Some post-institutionalized children may have difficulty with the physical aspects of eating. They may not be very good at oral motor skills like sucking, chewing, and swallowing. The strength and coordination of the mouth and jaw are the foundation for feeding and speech.
Children in orphanages are often fed in such a way that their oral-motor skills are at risk of delayed or abnormal development. Here’s why:
Babies are fed through bottle nipples with extra large holes in order to speed up the feeding process. These babies generally develop the skills needed to prevent choking, but they may not develop a strong, efficient sucking pattern.
In some countries, babies are transitioned very early from bottles to cups, further decreasing opportunities to develop sucking.
When the orphans transition to solid food, the food is often bland and with very little texture. As a result, the children have limited opportunities to further develop the muscles of their speech articulators (tongue, lips, cheeks, jaw).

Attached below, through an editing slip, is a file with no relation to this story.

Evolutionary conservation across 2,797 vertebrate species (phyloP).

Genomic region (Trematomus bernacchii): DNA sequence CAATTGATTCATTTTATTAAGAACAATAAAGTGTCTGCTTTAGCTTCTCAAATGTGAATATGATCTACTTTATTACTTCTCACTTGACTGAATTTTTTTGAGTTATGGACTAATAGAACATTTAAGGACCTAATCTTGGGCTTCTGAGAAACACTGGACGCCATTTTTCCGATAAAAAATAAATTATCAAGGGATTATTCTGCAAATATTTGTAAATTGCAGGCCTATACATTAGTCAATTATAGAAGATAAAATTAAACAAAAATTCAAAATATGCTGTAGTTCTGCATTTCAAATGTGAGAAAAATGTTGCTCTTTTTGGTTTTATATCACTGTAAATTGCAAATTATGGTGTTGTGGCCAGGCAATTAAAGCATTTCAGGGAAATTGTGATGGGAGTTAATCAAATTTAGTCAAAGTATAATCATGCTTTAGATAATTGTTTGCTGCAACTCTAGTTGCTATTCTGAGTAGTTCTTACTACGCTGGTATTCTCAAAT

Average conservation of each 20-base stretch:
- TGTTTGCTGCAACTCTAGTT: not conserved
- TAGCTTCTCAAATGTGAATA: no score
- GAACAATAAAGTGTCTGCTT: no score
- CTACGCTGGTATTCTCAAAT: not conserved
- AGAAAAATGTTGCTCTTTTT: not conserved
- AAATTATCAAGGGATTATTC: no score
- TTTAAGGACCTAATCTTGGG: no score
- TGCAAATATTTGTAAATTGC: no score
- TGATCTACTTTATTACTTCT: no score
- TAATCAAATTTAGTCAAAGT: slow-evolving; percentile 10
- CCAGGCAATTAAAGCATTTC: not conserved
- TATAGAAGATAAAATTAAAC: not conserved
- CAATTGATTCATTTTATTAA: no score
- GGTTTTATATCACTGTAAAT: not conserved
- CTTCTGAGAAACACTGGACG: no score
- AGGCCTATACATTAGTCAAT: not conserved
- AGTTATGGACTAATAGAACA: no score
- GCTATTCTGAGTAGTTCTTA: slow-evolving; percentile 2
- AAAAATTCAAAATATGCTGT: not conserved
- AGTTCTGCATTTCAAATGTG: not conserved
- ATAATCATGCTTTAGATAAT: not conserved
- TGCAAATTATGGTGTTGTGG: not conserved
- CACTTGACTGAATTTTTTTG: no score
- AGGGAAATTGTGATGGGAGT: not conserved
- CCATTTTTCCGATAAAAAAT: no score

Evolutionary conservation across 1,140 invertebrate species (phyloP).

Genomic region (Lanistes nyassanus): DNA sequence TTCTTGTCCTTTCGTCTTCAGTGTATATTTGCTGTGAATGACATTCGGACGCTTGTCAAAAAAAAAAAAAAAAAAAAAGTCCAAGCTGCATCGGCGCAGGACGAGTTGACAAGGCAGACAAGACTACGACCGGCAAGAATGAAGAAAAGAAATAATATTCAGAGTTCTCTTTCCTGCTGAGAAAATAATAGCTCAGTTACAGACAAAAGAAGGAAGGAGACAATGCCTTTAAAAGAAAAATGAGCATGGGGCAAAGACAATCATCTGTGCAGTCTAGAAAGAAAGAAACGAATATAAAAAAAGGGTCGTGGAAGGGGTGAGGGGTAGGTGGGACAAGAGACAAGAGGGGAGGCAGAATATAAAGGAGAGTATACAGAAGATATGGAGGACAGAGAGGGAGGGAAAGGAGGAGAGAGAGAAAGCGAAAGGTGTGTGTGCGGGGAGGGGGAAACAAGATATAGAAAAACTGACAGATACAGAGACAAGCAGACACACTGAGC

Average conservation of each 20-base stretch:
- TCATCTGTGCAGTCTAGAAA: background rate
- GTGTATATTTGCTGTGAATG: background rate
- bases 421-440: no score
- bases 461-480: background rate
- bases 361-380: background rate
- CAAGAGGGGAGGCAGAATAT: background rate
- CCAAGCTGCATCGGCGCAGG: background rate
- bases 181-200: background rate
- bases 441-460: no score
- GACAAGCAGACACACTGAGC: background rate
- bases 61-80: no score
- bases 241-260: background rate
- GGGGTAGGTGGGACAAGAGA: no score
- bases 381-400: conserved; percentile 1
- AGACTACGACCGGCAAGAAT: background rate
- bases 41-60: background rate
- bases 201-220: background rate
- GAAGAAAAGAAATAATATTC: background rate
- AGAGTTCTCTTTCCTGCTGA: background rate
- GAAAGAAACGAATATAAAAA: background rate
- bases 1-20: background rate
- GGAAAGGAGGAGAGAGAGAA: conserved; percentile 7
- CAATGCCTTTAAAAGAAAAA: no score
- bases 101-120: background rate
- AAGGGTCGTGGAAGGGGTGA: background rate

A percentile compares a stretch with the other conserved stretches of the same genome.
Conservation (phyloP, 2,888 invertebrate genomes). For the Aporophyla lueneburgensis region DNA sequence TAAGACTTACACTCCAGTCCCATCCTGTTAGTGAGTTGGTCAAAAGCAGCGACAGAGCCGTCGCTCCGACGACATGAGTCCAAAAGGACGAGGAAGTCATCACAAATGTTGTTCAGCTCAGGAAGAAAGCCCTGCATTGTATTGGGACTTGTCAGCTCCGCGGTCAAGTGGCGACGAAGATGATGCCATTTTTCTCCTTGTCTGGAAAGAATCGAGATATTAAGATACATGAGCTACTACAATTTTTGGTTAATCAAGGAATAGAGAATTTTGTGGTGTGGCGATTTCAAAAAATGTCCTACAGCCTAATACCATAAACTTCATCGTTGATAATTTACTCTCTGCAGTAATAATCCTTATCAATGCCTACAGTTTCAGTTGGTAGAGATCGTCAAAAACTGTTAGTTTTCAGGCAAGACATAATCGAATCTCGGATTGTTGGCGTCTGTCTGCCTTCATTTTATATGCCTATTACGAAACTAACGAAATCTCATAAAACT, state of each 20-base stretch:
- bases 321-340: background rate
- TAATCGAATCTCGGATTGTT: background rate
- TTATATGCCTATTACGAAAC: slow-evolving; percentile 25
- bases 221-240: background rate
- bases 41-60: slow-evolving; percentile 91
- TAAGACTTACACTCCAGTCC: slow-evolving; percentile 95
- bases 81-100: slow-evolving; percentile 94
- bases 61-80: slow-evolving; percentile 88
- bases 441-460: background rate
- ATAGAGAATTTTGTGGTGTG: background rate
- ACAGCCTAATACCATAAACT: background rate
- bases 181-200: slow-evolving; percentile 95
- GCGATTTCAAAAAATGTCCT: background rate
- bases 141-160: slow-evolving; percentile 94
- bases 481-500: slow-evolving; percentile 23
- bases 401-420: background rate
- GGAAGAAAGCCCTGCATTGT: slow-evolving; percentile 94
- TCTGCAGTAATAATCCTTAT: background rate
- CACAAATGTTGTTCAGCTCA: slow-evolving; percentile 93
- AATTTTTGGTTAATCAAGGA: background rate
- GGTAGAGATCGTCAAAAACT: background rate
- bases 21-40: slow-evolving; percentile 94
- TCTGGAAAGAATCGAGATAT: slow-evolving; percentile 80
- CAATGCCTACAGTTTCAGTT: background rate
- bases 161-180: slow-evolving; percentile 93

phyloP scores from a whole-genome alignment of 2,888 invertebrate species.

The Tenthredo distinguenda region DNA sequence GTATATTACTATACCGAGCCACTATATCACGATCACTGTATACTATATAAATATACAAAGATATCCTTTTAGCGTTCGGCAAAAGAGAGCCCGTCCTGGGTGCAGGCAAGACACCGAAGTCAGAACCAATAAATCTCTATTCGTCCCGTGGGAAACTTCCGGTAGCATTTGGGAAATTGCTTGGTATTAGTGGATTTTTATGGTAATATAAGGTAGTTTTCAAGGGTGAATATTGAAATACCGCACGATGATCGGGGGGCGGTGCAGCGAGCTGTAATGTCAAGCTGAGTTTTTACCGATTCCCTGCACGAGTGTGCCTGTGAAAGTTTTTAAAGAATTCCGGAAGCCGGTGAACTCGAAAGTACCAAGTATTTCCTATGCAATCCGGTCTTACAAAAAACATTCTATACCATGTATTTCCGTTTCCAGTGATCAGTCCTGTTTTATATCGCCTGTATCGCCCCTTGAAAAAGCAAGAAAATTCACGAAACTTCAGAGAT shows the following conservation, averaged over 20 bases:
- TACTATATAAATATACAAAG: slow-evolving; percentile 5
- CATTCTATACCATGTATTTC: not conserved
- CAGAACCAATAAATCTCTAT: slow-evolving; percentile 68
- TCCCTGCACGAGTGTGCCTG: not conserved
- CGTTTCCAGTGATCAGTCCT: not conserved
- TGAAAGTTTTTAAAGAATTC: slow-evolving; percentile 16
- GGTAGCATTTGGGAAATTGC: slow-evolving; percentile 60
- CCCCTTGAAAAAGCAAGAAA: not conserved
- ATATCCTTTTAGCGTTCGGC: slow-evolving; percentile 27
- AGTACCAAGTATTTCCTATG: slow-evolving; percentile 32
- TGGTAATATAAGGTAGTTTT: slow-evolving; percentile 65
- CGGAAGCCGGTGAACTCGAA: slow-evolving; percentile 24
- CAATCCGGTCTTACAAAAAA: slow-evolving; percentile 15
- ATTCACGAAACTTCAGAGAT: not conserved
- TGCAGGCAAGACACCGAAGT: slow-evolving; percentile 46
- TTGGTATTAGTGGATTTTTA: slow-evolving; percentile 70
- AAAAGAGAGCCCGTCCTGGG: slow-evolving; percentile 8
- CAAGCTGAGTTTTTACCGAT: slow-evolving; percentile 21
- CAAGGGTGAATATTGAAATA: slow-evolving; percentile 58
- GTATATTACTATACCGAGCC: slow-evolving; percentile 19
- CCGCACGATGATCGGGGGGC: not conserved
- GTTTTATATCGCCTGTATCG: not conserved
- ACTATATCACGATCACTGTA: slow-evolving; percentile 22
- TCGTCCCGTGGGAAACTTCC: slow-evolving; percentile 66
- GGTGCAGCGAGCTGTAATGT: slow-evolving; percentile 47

“Be patient, seek out the advice of a knowledgeable pediatrician. Consider talking with a dietitian or occupational therapist if your child is having trouble with new food textures.” -Betsy, mom to Caleb, adopted from Kyrgyzstan
Since foster children are at a higher than average risk of developmental delays, they are also at risk for oral-motor difficulties. Early neglect can mean fewer opportunities to develop oral-motor skills, so foster children should be observed closely while eating to see if they are demonstrating oral-motor delays.
Common symptoms of oral-motor delay/disorder include:
An open-mouthed posture with a protruding tongue lacking tone
A messy eater who has difficulty managing a variety of textures
Difficulty chewing harder foods
Delayed speech sound acquisition with difficult to understand speech
Parents concerned about their children’s oral motor skills should contact a speech-language pathologist for an evaluation. The speech-language pathologist can provide suggestions for improving the strength and coordination of the muscles needed for speech and feeding. If necessary, the child can receive on-going therapy services to help with feeding and/or speech.